Well, I didn’t reach 35 reads this year, but I did read one more book than last year, so that’s a start, right? Hmm … I blame it on Outlander. Stupid 800-page book. You can find my earlier reads here, here and here.
The Duke and I. Julia Quinn may very well be my new favorite romance author. Her dialogue is what really grabs my attention. The main characters are so likeable in this book; I wish that they were my friends and that we could all hang out. Plus, the Bridgerton family is hilarious. I love the way the brothers interact with one another and how Daphne doesn’t take crap from anyone. The way she reacts to Simon’s bullshit hero dilemma proves that she is strong-willed, determined, loyal and fierce. The plot plays out like an 18th century Drive Me Crazy. (Before Adrian Greenier became Aquaman.) I loved this book and was eager to start reading the rest of Quinn’s Bridgerton series. Strongly recommended. 4 1/2 STARS
Diary of an Unlikely Call Girl. I decided to try out another memoir, but unfortunately I didn’t quite dig it. The premise itself was intriguing: How does a college graduate with an impressive degree become an English hooker? I guess I imagined some insight from a shamed woman about how anyone might do anything to survive. Instead I read musings from someone who seemed very likely to become a call girl; someone who spoiled herself with high-end clothes and shoes; someone who quite often disgusted me with her sex life (I’m not a prude or anything, but a lot of it was so vulgar); and someone who seems to have become a pro at keeping her readers at a distance. I just didn’t quite believe that all of her customers have been that kind (you know, for someone who hired a prostitute). It felt false. I won’t go so far as to recommend this book, but I will say that it had some interesting parts. 2 1/2 STARS
Never Let Me Go. I really dug this book and its veiled premise. It begins with three friends who attend what seems to be an idyllic boarding school in England back in the 60s. I don’t want to describe too much lest I give away the plot. Let’s just say this book makes you rethink friendship, love and morality. There were a few things I wish they had delved into a little bit more, like boarding schools outside Hailsham, but overall I thought it was the right amount of reflection and narrative. Those poor creatures. 4 STARS
The Help. This book came highly recommended and now I know why. The story is told by Aibeleen, Minny and Skeeter, three extraordinary women who each have their own story to share. I clicked with Skeeter and loved that her happily ever after wasn’t finding a husband, like her mother wanted. She found her own path. I connected with Aibeleen and her compassion for that child. And I adored Minny. She is absolutely hilarious and I still can’t believe what she did to that evil Hilly. This was a great read that not only explored living in Mississippi during the Civil rights movement but also the power of friendship. 5 STARS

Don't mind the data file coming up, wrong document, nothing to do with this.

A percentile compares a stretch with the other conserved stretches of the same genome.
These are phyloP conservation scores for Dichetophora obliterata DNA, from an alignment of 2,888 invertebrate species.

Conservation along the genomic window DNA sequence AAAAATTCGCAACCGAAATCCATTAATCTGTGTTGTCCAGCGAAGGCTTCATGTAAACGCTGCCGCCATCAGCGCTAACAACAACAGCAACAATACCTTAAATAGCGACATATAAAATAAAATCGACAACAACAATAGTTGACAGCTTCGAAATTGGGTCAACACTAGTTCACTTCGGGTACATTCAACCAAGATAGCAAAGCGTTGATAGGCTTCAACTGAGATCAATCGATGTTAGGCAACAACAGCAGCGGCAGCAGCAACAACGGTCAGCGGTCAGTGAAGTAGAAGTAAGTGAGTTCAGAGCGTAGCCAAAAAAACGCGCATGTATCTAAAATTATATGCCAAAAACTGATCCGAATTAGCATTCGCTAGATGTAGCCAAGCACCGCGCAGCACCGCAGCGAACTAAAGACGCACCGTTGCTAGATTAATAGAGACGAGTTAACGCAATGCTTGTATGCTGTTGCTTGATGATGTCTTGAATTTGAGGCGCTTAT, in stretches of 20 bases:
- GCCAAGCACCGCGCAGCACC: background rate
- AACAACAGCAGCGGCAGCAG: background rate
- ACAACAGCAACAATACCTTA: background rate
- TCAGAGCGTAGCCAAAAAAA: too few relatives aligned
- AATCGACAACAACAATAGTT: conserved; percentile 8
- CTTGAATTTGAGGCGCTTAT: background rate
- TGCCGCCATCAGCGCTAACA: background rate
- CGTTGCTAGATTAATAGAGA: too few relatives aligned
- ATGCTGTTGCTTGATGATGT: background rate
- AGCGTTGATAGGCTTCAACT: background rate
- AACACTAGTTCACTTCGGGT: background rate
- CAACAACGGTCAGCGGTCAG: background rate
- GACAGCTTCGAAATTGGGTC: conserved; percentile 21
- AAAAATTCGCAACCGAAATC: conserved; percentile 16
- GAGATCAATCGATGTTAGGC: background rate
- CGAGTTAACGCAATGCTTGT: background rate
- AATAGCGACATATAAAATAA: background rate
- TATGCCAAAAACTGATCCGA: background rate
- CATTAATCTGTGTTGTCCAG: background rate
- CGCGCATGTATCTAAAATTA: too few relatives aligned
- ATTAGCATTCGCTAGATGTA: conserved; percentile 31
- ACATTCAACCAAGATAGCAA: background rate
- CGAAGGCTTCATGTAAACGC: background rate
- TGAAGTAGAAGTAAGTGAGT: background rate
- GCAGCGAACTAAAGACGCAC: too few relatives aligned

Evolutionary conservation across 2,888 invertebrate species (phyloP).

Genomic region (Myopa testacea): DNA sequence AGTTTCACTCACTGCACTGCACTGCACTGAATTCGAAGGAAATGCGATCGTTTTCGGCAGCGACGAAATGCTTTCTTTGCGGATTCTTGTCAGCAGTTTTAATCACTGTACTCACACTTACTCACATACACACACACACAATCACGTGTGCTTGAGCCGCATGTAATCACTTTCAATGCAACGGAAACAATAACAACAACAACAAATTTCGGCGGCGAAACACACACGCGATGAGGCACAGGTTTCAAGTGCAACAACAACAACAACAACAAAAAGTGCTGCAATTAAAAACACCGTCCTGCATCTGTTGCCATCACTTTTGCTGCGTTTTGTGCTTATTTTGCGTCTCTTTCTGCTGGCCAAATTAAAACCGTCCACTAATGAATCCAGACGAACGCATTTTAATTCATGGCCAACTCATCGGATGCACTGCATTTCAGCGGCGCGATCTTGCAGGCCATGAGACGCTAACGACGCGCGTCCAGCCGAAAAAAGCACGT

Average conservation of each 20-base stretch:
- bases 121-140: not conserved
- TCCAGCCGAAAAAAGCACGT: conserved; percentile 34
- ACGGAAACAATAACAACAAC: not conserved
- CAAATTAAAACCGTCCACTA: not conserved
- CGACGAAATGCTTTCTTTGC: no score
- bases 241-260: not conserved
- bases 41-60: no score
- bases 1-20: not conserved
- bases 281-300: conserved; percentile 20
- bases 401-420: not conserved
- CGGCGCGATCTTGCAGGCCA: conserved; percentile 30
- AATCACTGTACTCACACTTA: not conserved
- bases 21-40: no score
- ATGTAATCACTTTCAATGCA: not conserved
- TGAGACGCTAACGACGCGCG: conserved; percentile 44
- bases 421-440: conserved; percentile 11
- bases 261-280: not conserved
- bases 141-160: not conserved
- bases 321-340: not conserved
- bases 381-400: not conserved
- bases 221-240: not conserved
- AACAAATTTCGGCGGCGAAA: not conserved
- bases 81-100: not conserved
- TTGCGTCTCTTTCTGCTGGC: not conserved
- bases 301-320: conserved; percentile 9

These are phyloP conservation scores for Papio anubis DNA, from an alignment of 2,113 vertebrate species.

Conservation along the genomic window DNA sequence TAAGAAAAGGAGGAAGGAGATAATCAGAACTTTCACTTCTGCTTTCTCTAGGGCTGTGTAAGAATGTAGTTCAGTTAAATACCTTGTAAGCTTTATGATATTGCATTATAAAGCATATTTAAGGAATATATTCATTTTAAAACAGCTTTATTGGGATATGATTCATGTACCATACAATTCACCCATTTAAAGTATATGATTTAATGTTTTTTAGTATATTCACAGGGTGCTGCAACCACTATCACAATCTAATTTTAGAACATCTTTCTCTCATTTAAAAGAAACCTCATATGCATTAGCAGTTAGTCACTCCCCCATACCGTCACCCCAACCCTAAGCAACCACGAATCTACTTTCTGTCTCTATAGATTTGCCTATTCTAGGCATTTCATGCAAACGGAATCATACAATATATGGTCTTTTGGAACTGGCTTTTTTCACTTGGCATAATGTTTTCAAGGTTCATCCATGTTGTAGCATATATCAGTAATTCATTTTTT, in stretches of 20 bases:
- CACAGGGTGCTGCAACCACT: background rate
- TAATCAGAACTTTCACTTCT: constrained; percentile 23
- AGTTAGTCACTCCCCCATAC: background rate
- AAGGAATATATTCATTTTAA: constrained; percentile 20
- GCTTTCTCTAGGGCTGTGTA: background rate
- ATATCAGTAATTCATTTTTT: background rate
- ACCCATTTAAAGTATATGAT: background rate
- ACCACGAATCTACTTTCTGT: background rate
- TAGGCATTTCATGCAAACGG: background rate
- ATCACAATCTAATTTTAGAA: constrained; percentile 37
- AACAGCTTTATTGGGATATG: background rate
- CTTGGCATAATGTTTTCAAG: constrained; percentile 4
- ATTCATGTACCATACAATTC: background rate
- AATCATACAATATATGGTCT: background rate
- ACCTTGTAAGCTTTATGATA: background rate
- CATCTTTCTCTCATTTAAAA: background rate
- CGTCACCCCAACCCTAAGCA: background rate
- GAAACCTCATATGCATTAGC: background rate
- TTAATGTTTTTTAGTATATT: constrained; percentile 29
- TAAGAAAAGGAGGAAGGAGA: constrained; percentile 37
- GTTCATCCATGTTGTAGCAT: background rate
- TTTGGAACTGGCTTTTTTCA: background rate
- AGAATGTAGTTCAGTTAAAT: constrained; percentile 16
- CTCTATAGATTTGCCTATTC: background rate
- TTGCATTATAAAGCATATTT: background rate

The Viscount Who Loved Me. This is the second installment in Julia Quinn’s Bridgerton series. It wasn’t as good as The Duke and I, but I thoroughly enjoyed it. Quinn admits upfront in an author’s note that the hero dilemma this time around was a little bit of a stretch, so I approved of her admittance of that. I think it helped me find humor in the situation. Anthony, the first born in the Bridgerton family, is afraid of death. His father died young and he just can’t see how he could ever live longer than his father, who was quite possibly the greatest man he knew. So he decides to marry purely for producing an heir. Enter Kate. I adored Kate. She was everything I love in a heroine. Strong-willed, determined, snarky, classy, funny and open to love. 4 STARS
The Memory Keeper’s Daughter. I have mixed feelings. I loved the beginning and I adored the ending, but the middle was just so wishy washy. The story is about a couple. The wife goes into labor the night of a blizzard, which forces her and her husband (a doctor) to detour to a smaller clinic where only one nurse waits for their arrival. It turns out the woman gives birth to twins, but unfortunately one of these twins has Down Syndrome. The husband, realizing this, makes a terrible decision: He asks the nurse to take the baby to an institution for cases such as hers, then lies to his wife about it. But the nurse, who has a heart, after all, can’t do it and flees the state to raise the child as her own. It sounds so interesting, right? The rest of the book is basically the husband feeling guilty, the wife being depressed over her daughter that “died” and lots and lots of whining from everyone. But the ending was great and made up for the bulk of the story. (And you may think “This sounds like a Lifetime movie!” Well, it just so happens they turned it into a Lifetime movie. The book is better.) 3 STARS
What are you currently reading? What should I read next? Leave me a comment and let me know!